Manufacturers in Pakistan have been pressed about the state of the country’s textile industry for some time, and in their latest effort to plead the case for improving the sector, manufacturers outlined just how much the industry has lost lately.
Though Pakistan’s textile and garment exports haven’t fallen to entirely dismal lows, the country is in a worse position today than it was in 2011 in terms of exports, according to Pakistan’s The Nation.
For the seven months from July 2016 to January 2017, total textile exports fell 1.54%, Pakistan Apparel Forum Chairman Muhammad Jawed Bilwani told The Nation.
“In the year 2010-11 (July-Jan) exports of textile were $7.45 billion while today these stand at $7.34 billion in seven months,” Bilwani said. “In fact today we are standing at a lower position than 2011 in terms of textile exports.”
The biggest of the sector’s struggles is the rising cost of production, which has risen faster than in neighboring competitor countries. The Pakistani government has reduced the electricity and gas loadshedding “to a great extent,” according to Bilwani, which has brought one of the sector’s most pressing problems at least somewhat under control. Pakistan’s electricity and gas tariffs, however, still aren’t at part with neighboring nations, which will be vital in improving the country’s competitive advantage.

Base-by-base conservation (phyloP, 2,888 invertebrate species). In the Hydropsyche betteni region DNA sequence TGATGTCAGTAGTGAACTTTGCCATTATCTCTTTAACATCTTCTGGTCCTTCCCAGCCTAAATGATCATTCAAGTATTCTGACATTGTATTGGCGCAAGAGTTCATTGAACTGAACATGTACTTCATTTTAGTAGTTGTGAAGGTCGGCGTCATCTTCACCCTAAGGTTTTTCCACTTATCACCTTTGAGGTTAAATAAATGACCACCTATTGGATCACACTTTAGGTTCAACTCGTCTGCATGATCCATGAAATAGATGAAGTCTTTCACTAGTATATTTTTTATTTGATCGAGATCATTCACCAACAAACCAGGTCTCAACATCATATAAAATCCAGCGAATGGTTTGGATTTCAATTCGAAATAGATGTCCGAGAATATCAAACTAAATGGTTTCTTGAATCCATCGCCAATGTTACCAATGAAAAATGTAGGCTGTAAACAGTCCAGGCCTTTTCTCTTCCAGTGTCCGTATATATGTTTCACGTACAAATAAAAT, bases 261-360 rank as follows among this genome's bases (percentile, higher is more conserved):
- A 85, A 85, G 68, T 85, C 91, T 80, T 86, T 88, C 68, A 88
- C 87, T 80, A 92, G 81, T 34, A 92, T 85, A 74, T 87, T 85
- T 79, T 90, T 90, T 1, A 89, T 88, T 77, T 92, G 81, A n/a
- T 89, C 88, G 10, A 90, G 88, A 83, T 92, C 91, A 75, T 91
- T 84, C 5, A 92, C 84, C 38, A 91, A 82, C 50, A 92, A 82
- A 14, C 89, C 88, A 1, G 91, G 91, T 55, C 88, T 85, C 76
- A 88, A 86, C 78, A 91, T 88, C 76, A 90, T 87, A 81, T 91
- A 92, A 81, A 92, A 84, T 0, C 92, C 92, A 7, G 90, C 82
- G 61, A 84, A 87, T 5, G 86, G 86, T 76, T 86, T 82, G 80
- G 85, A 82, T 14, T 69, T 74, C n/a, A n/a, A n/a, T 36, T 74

Because the increasing cost of production was the biggest factor contributing to the decline of Pakistan’s textile exports, production has fallen and export-oriented companies have closed. And in the face of all of that, the announcement in January of its new trade package, which included an 8 percent duty drawback on garments (among other duty breaks), came right ahead of Heimtextil in Frankfurt, Germany, and it may serve to put Pakistan’s manufacturers in a more unfavorable position.
“We are unable to understand the objectives behind announcing export package a day before Heimtextil which prompted buyers to ask for more discounts,” Bilwani told The Nation. “Unwillingly the exporters had to give approx.. 3 percent discounts to keep the valuable buyer while on return they found the prices of yarn increased by 6 percent.”
The idea behind the new Trade Enhancement Initiative, according to Pakistan’s Prime Minister Nawaz Sharif, is that the duty discounts will help strengthen the country’s economy and create jobs, while the elimination of import duties for things like cotton and textile machinery, will also bolster the sector.
Pakistan had also put in place a rebate on yarn exports as another way to aid the sector, but Bilwani explained that it really served to help Pakistan’s international competitors get cheaper yarn than local industries.
“This will support their business and would have negative impact on local value-added industries,” Bilwani told The Nation, adding that the rebate on yarn should be extended to local sales instead of direct exports of yarn. “This will benefit not only the yarn exporters but also the local value-added products exporters.”
The Pakistan Apparel Forum is demanding the government release sales tax refunds, custom rebate claims and other cost claims textile exporters there face so that they may be able to increase their exports.